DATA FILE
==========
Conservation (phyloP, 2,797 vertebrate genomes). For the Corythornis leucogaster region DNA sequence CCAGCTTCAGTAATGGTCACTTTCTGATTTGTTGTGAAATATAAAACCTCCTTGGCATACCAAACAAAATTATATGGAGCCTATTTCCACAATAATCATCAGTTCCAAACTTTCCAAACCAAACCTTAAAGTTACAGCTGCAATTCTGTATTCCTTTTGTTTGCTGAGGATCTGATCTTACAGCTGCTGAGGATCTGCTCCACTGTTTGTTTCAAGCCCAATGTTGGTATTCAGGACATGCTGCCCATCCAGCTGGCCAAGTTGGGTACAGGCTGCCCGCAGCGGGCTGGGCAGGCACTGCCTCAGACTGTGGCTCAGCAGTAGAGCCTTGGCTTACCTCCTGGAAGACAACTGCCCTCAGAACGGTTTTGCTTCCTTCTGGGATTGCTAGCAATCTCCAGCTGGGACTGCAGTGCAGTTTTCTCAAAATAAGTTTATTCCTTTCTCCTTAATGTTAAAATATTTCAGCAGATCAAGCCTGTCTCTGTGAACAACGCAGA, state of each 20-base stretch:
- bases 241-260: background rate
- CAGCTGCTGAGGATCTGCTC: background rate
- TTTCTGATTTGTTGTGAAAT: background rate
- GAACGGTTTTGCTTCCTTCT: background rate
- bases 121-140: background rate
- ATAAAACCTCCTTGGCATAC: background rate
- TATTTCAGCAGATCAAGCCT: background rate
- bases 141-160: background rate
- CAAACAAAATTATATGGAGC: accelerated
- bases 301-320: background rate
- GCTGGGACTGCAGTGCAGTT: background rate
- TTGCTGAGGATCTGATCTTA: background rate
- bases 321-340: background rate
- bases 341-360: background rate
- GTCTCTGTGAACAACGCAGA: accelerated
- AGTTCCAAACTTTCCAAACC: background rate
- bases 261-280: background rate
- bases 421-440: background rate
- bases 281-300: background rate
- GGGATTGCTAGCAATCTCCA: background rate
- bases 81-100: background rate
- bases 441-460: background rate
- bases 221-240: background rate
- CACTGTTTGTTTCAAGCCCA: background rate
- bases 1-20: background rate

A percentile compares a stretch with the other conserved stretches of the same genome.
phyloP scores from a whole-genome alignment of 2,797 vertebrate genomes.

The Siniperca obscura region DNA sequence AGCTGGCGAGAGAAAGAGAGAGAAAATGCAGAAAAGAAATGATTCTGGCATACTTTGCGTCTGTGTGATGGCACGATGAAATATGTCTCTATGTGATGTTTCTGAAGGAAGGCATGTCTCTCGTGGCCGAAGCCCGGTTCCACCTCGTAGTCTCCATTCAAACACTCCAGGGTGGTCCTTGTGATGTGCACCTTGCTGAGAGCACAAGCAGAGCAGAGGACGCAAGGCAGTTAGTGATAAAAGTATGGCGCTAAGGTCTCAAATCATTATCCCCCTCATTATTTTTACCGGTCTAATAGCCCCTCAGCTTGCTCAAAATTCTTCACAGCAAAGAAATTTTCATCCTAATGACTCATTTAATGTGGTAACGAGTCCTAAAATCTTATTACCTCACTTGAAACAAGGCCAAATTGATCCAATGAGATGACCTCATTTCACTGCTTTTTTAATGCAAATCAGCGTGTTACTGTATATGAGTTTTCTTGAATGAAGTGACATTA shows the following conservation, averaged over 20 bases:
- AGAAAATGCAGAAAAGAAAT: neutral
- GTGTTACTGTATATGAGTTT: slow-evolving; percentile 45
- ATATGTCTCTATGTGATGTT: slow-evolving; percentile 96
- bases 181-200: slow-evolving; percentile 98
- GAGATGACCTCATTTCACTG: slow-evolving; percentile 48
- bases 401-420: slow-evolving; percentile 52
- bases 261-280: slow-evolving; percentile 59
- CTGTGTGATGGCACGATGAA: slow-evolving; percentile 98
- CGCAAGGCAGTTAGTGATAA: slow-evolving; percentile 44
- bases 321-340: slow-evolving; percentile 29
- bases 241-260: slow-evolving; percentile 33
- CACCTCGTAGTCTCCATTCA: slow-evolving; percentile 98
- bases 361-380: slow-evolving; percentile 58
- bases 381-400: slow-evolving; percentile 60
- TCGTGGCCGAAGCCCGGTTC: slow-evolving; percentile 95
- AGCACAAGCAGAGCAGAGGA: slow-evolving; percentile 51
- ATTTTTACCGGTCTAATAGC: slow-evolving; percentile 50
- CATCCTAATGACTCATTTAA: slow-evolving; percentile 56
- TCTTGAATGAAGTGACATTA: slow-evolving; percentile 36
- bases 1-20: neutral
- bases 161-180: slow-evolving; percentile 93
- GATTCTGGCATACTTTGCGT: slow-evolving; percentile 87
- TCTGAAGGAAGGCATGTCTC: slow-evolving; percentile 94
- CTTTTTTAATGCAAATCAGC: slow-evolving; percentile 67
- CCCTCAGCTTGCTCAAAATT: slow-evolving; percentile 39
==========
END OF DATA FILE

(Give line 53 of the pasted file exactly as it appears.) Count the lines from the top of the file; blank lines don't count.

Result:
- CTTTTTTAATGCAAATCAGC: slow-evolving; percentile 67